Just breathe


One of the most common concerns new divers have is their air consumption. Usually new divers use their air quicker than the more experienced divers, which can cause them to fret. They worry that dives will have to finish early because of them. They worry that other divers will not want to buddy them. Maybe they’ll run out of air and no one will notice, especially their buddy who didn’t want them as a buddy anyway. They love scuba but, maybe, scuba doesn’t love them?

If you’re new to scuba and worried about your air consumption, you shouldn’t be and here’s why:


In most activities, the more seasoned a participant, usually the better they are at the given activity. They’re generally more comfortable, more capable and, therefore, more relaxed. It is generally expected that your air consumption will be faster than more experienced divers.

Let’s use football as an example:

A young, and very talented player breaks through in to the first team for a football club, he’s the next Zidane, Pele, Best. He not only gets picked to play for his club’s first team but also gets called up to play for his national team … where the original Zidane, Pele, or Best, completely owns him. The original Zidane, Pele or Best are not faster than him, don’t have as much raw talent as him (for arguments sake), but they completely own him, he hardly gets a touch of the ball. Why? Because they’ve played more games than him; they’ve seen it all and are not overawed by the occasion; they’ve been there, done that, and bought the t-shirt. Their experience and temperament, rather than their skill or speed, carries the day.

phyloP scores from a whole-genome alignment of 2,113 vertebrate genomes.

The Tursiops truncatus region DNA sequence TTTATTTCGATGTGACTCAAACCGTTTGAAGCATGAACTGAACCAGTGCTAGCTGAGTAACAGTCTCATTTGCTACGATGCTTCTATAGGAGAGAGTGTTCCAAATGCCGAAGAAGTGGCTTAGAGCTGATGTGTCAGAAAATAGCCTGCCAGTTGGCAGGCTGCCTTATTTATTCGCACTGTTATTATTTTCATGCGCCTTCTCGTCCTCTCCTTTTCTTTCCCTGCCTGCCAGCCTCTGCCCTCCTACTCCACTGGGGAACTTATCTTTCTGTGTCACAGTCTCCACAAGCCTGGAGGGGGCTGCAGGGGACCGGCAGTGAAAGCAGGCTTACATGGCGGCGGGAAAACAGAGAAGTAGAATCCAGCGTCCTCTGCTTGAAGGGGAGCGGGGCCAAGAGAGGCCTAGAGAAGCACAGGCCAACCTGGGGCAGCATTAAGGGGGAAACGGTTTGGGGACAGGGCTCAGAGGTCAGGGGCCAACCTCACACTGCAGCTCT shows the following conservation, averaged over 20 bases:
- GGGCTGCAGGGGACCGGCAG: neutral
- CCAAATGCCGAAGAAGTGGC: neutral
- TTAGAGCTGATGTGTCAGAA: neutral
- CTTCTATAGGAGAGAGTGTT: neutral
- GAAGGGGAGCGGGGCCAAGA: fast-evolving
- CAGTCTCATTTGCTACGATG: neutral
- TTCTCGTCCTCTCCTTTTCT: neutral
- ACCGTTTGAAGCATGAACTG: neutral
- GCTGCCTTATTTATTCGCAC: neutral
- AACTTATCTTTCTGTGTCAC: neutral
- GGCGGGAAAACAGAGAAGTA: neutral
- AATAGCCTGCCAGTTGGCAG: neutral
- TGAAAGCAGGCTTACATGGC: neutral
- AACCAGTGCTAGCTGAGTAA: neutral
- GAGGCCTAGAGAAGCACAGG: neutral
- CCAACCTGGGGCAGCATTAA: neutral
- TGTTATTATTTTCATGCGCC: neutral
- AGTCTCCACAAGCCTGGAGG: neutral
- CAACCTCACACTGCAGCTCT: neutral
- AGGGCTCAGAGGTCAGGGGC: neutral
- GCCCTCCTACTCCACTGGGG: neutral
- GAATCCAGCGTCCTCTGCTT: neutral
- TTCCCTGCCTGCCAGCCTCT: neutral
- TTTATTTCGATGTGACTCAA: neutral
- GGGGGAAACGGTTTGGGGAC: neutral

It’s the same with diving. When you start, no matter how comfortable you feel in the water, how relaxed you are, you’re going to meet, and dive, with people who simply have more experience than you, are more comfortable in the water than you, more relaxed than you and, therefore, will use less air than you.

Trying to make comparisons between yourself and other divers, when you’re just starting your diving adventures, is a futile exercise. In fact it is worse than futile. It is self-defeating. If you’re stressed, you use more air. If you stress about using more air, you’ll use more air. It’s a Catch 22 situation.

For the immediate future, log some dives, enjoy your diving and just breathe.

Just Breathe